I want to make sure I've got this right, so here are issues I want reassurance on:


1. I would split the HDMI signal coming out of my Tivo using the Monoprice powered 1 x 2 splitter (currently sold out) or something comparable. Monoprice makes more expenisive options, I'm not sure what if any advantages I gain with the higher end units. Am I going to have any HDCP problems with the Monoprice units? This option from ConnectGear is explicitly stated to be HDCP compliant.


2. I'd feed one of the split signals into an HDMI - Cat 5/6 Extender. Here's one possibility , and here's another . Are these good options? Anyone want to recommend alternatives?


3. I'd run Cat 5 or Cat 6 cable along the walls of my apartment. The cable would not run by an A/C units but it would run by other electronics. Total run will be slightly over 100 ft. Do I need Cat 6? Do I need shielded cable?


4. Feed network cable into receiver end and then HDMI into bedroom TV.


5. Add in RF remote extender to control from bedroom. Not being familiar with remote extenders I am wondering if they are reliable. I also wondering if I'll have any complication powering on and off my bedroom TV since both it and the living room TV are Panasonics.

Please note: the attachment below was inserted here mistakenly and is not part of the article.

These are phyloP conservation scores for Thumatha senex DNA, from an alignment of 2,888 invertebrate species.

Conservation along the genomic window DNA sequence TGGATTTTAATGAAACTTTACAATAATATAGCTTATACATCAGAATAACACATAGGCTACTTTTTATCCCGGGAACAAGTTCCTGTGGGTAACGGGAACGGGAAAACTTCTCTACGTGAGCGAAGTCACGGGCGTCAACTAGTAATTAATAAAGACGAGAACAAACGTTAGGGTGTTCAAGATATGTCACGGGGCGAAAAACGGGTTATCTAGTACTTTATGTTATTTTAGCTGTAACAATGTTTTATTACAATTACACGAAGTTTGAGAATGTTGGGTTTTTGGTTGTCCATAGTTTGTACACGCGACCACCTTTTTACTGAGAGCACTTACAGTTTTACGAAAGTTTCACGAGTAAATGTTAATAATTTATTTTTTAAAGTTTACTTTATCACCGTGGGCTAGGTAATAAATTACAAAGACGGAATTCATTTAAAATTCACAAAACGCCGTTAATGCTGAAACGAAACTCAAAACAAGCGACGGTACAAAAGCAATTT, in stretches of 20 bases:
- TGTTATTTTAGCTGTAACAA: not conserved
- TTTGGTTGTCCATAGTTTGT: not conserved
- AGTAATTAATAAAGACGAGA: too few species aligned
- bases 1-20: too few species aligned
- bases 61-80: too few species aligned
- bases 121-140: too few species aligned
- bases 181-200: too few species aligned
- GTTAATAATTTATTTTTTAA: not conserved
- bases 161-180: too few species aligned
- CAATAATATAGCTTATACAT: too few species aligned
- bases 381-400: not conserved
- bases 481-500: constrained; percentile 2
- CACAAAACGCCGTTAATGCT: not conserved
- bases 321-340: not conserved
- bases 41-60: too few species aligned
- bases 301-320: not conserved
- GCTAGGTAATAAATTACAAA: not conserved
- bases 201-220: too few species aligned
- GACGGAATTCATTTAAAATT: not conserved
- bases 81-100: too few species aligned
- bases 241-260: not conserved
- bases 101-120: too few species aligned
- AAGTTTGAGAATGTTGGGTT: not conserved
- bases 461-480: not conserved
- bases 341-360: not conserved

Finally, is there a better solution someone can recommend? Especially without running wires? I had looked into power bridge extenders like the Slinglink and NETGEAR XE102G but my neophyte understanding is they don't have enough bandwidth. By all means, let me know if I'm wrong.

1. Are both your HDMI and component outputs on your HD TiVo active at the same time? If so, you should be able to use HDMI for your living room TV and component for your bedroom TV using cat5e/6 baluns to eliminate the need for the HDMI splitter.


5. Only use RF for the TiVo, not the TV's (use IR). That way, you won't be turning on/off the wrong TV.
 

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Discussion Starter · #3 ·

Quote:
Originally Posted by MurrayW /forum/post/15422989


1. Are both your HDMI and component outputs on your HD TiVo active at the same time? If so, you should be able to use HDMI for your living room TV and component for your bedroom TV using cat5e/6 baluns to eliminate the need for the HDMI splitter.


5. Only use RF for the TiVo, not the TV's (use IR). That way, you won't be turning on/off the wrong TV.

1. Yes, both outputs are reportedly active at the same time (my Tivo is actually still in the hands of UPS). There are however, inconsistent reports about compatibility. Some users have reported that the component output is only active when the device connected via HDMI is turned on. So I might be walking into a new series of headaches by going this route.


But, assuming for the moment that both outputs will work just fine together, is component to cat5/6 just as easy as hdmi to cat5/6? I had taken a cursory look at this and gleamed that the video is easy enough but the audio gets complicated.